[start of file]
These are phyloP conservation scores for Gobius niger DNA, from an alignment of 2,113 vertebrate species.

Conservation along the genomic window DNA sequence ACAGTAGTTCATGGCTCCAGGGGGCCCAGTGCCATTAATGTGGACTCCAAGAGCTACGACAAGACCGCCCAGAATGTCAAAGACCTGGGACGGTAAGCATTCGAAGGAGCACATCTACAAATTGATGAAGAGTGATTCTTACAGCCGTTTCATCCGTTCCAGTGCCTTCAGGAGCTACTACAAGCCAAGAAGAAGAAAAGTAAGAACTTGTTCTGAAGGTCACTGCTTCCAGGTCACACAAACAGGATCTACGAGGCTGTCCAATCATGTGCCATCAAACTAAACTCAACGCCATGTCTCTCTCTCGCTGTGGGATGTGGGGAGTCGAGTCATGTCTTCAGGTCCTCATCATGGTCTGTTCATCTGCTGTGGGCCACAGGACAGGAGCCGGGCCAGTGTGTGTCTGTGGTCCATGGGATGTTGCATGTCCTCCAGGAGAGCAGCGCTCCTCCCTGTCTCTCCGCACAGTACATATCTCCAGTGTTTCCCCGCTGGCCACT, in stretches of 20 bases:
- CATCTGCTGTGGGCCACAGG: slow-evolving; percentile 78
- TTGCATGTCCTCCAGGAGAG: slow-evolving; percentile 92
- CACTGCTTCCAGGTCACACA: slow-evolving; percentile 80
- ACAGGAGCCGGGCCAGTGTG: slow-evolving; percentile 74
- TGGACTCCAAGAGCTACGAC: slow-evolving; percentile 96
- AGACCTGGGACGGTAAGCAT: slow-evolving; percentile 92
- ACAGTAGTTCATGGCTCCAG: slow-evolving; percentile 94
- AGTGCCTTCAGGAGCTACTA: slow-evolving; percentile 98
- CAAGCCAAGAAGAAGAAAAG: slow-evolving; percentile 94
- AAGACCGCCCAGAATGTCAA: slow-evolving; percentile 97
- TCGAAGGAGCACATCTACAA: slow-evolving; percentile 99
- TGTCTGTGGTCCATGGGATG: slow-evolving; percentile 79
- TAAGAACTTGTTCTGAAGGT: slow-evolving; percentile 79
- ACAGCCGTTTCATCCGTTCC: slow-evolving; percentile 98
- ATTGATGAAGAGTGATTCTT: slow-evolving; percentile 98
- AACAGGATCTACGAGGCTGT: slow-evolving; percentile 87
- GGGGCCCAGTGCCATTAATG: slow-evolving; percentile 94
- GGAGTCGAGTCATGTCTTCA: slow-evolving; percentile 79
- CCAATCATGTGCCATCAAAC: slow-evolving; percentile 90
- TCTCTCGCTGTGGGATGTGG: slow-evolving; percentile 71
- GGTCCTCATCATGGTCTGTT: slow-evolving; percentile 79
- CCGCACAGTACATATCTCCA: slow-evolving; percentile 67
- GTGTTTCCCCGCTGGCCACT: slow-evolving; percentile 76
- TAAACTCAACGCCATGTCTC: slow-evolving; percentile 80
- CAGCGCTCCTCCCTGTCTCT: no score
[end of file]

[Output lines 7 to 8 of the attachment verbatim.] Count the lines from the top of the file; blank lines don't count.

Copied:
- TGGACTCCAAGAGCTACGAC: slow-evolving; percentile 96
- AGACCTGGGACGGTAAGCAT: slow-evolving; percentile 92